My intent was to try and walk past without scaring them. One doe did not run, but the youngster and its companion were more skittish and didn’t quite know how to react.
In some situations a bolting deer can be a real problem. Two friends running in Topanga State Park rounded a corner and were suddenly confronted with a spooked buck running toward them. There was a steep hill on one side and a cliff on the other. In the narrow confines the buck collided with one of the runners, hitting his shoulder and knocking him to the ground. All things considered he was very lucky. The bucks head was up, so the collision only resulted in a sore shoulder and some trail rash.
What do a hilly marathon, a pair of cygnets, and a herd of bison have in common?
Why, of course, a run in San Francisco.
Brett wanted to check out some of the hills on the San Francisco Marathon course and show me more San Francisco sights. The result was a 14 mile loop that began in the Marina District and visited Crissy Field, the Golden Gate Bridge at Fort Point, Land’s End Park, Sutro Heights Park and Golden Gate Park.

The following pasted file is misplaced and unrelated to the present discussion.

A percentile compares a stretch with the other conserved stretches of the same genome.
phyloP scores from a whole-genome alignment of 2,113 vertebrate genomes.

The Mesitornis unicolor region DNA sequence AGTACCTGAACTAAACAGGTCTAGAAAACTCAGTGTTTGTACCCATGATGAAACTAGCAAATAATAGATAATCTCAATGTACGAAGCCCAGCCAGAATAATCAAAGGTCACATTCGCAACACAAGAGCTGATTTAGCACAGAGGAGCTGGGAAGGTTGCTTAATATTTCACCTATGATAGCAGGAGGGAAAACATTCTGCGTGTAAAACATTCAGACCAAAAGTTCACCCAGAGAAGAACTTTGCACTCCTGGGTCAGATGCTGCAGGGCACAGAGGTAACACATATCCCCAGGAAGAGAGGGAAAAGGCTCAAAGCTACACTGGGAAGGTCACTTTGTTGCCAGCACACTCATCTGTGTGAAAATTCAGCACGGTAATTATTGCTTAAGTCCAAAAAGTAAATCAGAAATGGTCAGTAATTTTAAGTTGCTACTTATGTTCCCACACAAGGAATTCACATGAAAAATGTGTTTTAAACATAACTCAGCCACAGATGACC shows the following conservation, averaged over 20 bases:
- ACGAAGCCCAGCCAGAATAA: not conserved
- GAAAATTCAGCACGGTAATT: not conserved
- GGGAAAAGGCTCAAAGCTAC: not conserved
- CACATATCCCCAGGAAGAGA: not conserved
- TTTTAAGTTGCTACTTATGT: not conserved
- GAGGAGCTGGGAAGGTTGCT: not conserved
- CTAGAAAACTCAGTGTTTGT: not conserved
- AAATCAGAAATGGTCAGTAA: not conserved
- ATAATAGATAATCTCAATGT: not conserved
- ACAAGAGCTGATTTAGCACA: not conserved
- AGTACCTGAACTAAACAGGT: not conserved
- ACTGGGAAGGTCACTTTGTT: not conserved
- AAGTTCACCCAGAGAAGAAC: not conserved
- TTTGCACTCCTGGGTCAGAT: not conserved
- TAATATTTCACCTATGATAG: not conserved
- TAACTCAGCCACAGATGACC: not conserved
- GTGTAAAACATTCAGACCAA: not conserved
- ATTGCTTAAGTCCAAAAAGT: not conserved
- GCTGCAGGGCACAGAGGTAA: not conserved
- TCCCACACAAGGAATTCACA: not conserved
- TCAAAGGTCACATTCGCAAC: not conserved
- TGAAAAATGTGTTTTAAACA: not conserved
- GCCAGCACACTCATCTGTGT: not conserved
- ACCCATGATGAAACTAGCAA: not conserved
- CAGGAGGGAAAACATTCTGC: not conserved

Most of the run between the Golden Gate Bridge and Golden Gate Park was on the California Coastal Trail. Near Sea Cliff we left the marathon course and continued on the Coastal Trail to Land’s End Park and Sutro Heights Park, eventually entering Golden Gate Park on its northwest corner at 47th Avenue.
Larger than New York’s Central Park, Golden Gate Park’s many attractions draw millions of visitors each year. That one of those attractions is a golf course isn’t particularly surprising. And you might expect a major city park to have a botanical garden, aquarium and a museum. But would you expect a park in San Francisco to host a herd of bison? I know when I put on my running shoes this morning I wasn’t thinking, “Hope we see some buffalo!”
Bison have been present in Golden Gate Park since the 1890s. According to this Huffington Post article by Fiona Ma the herd was repopulated in 2011 and, “The City and County of San Francisco would excitedly welcome 6 more urban bison members.”
The title photo is a black and white image of Monterey pines along the Land’s End Trail.